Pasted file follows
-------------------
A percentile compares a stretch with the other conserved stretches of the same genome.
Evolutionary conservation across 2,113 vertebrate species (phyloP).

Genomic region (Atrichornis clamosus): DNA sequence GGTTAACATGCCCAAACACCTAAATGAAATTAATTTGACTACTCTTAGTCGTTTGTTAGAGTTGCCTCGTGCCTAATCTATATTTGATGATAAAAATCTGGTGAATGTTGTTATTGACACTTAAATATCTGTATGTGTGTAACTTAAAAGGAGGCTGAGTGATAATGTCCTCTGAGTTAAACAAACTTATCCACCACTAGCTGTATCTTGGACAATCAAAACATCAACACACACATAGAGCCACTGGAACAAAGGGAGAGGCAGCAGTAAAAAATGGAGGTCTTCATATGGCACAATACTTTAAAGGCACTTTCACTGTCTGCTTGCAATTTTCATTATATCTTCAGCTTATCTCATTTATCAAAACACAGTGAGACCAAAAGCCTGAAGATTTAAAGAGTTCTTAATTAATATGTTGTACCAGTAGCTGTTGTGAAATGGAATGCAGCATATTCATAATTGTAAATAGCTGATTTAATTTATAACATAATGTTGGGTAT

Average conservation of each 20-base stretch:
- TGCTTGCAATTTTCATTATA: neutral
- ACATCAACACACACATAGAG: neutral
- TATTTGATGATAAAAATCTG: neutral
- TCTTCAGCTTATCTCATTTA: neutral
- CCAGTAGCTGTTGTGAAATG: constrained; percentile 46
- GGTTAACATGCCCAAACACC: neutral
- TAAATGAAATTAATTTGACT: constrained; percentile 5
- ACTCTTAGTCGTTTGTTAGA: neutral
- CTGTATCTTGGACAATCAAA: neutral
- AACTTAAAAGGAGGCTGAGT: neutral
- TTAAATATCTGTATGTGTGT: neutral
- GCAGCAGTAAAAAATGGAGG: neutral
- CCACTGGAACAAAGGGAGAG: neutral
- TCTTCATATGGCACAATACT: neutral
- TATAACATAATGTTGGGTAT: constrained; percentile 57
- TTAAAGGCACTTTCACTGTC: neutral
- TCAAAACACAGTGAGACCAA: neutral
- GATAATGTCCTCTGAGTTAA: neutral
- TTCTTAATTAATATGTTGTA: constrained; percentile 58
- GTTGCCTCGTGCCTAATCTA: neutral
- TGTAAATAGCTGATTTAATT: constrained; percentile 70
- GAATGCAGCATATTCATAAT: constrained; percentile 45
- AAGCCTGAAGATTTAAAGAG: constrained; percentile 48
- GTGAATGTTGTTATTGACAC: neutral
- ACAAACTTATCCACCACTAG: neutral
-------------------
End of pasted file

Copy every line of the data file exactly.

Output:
A percentile compares a stretch with the other conserved stretches of the same genome.
Evolutionary conservation across 2,113 vertebrate species (phyloP).

Genomic region (Atrichornis clamosus): DNA sequence GGTTAACATGCCCAAACACCTAAATGAAATTAATTTGACTACTCTTAGTCGTTTGTTAGAGTTGCCTCGTGCCTAATCTATATTTGATGATAAAAATCTGGTGAATGTTGTTATTGACACTTAAATATCTGTATGTGTGTAACTTAAAAGGAGGCTGAGTGATAATGTCCTCTGAGTTAAACAAACTTATCCACCACTAGCTGTATCTTGGACAATCAAAACATCAACACACACATAGAGCCACTGGAACAAAGGGAGAGGCAGCAGTAAAAAATGGAGGTCTTCATATGGCACAATACTTTAAAGGCACTTTCACTGTCTGCTTGCAATTTTCATTATATCTTCAGCTTATCTCATTTATCAAAACACAGTGAGACCAAAAGCCTGAAGATTTAAAGAGTTCTTAATTAATATGTTGTACCAGTAGCTGTTGTGAAATGGAATGCAGCATATTCATAATTGTAAATAGCTGATTTAATTTATAACATAATGTTGGGTAT

Average conservation of each 20-base stretch:
- TGCTTGCAATTTTCATTATA: neutral
- ACATCAACACACACATAGAG: neutral
- TATTTGATGATAAAAATCTG: neutral
- TCTTCAGCTTATCTCATTTA: neutral
- CCAGTAGCTGTTGTGAAATG: constrained; percentile 46
- GGTTAACATGCCCAAACACC: neutral
- TAAATGAAATTAATTTGACT: constrained; percentile 5
- ACTCTTAGTCGTTTGTTAGA: neutral
- CTGTATCTTGGACAATCAAA: neutral
- AACTTAAAAGGAGGCTGAGT: neutral
- TTAAATATCTGTATGTGTGT: neutral
- GCAGCAGTAAAAAATGGAGG: neutral
- CCACTGGAACAAAGGGAGAG: neutral
- TCTTCATATGGCACAATACT: neutral
- TATAACATAATGTTGGGTAT: constrained; percentile 57
- TTAAAGGCACTTTCACTGTC: neutral
- TCAAAACACAGTGAGACCAA: neutral
- GATAATGTCCTCTGAGTTAA: neutral
- TTCTTAATTAATATGTTGTA: constrained; percentile 58
- GTTGCCTCGTGCCTAATCTA: neutral
- TGTAAATAGCTGATTTAATT: constrained; percentile 70
- GAATGCAGCATATTCATAAT: constrained; percentile 45
- AAGCCTGAAGATTTAAAGAG: constrained; percentile 48
- GTGAATGTTGTTATTGACAC: neutral
- ACAAACTTATCCACCACTAG: neutral